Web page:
Out of the Woodwork
Since the Modern Art Museum of Fort Worth moved into its current home, one of its most popular pieces has been Martin Puryear’s “Ladder for Booker T. Washington,” the sculpture of a small, crooked wooden ladder that seems to climb up into infinity.
Anyone who’s been captivated by the piece will surely want to check out Martin Puryear, the Modern’s new retrospective that contains some of the artist’s wire sculptures but mostly focuses on his best-known works, more than 40 large-scale wooden sculptures.
The 67-year-old Washington, D.C., native started out building furniture and guitars for a living, and he works extensively in cedar, ash, and pine, sometimes painting the wood but more often leaving it in its natural state. Yet despite the humble nature of the materials, no one would describe his pieces as rough-hewn. Indeed, the meticulous craftsmanship that goes into his sculptures is difficult to miss, and he can just as easily shape the wood into something airy and delicate, like “Ladder,” or into a solid and monumental work like his 1978 piece “Self.” His early career is taken up with abstract forms, but his later pieces from the 1990s have striven more for allegorical meanings. Puryear has also traveled extensively and absorbed the influences of woodwork from Scandinavia and East Asia, but the individuality of his voice remains unmistakable.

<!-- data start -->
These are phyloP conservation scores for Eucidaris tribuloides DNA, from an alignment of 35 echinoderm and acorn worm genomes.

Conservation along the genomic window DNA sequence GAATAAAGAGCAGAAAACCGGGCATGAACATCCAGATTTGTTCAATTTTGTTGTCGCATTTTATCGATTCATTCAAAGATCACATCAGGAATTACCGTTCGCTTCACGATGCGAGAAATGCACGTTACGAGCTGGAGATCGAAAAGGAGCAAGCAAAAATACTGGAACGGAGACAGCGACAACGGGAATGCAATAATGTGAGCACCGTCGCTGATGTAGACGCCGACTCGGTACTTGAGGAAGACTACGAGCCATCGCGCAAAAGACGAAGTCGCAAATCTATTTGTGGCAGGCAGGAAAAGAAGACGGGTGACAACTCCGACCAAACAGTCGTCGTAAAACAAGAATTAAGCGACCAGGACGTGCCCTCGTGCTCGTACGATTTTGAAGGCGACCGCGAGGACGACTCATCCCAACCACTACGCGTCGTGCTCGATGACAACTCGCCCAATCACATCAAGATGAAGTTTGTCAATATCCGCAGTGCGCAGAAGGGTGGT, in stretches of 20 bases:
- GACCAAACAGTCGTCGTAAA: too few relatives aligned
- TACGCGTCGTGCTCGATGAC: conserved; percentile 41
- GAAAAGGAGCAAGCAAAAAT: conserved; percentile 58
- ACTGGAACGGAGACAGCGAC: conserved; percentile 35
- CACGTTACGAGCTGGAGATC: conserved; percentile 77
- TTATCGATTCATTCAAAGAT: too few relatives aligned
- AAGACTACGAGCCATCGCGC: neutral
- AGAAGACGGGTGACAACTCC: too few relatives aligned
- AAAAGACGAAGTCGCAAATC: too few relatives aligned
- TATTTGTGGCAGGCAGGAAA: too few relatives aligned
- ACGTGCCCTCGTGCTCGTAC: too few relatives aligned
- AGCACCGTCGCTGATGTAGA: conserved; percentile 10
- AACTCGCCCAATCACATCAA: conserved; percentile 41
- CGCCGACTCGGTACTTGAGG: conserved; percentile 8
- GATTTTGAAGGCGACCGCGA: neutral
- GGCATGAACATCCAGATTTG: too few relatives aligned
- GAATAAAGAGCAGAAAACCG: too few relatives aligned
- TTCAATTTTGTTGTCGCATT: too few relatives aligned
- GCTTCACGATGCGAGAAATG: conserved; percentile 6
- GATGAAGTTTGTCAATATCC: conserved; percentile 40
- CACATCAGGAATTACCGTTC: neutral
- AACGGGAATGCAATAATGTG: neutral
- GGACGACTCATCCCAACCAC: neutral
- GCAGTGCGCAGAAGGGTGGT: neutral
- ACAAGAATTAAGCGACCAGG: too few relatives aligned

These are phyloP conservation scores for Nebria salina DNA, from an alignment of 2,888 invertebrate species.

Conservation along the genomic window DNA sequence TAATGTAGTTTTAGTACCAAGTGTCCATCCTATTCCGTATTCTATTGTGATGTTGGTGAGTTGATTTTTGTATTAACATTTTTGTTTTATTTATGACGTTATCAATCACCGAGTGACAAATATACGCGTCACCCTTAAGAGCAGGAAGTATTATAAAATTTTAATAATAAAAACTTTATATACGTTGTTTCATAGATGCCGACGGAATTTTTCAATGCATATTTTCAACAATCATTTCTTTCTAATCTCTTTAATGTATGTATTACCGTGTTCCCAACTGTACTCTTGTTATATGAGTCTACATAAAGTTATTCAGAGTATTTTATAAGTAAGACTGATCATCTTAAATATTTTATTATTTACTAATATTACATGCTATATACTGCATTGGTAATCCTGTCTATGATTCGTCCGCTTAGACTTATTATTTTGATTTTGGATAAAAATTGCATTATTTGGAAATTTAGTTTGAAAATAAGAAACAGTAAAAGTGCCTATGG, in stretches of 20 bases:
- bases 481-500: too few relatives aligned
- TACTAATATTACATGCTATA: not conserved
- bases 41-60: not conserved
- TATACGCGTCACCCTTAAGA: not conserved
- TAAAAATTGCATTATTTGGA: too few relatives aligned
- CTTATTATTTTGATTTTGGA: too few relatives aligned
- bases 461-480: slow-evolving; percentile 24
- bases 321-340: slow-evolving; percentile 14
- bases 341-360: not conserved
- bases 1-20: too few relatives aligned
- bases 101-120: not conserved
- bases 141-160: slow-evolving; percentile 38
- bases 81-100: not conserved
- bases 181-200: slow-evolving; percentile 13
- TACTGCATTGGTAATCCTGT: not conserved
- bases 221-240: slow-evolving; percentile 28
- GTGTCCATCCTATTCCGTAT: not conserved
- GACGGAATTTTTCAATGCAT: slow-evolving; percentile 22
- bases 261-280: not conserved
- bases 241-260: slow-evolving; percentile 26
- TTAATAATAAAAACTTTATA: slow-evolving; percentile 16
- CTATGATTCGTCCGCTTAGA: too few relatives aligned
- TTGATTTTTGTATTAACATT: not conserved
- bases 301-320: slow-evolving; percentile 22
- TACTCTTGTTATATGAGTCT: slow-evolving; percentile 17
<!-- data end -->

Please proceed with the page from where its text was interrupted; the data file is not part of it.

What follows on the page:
Martin Puryear shows Feb 24-May 18 at Modern Art Museum of Fort Worth, 3200 Darnell St, FW. Admission is $4-10. Call 817-738-9215.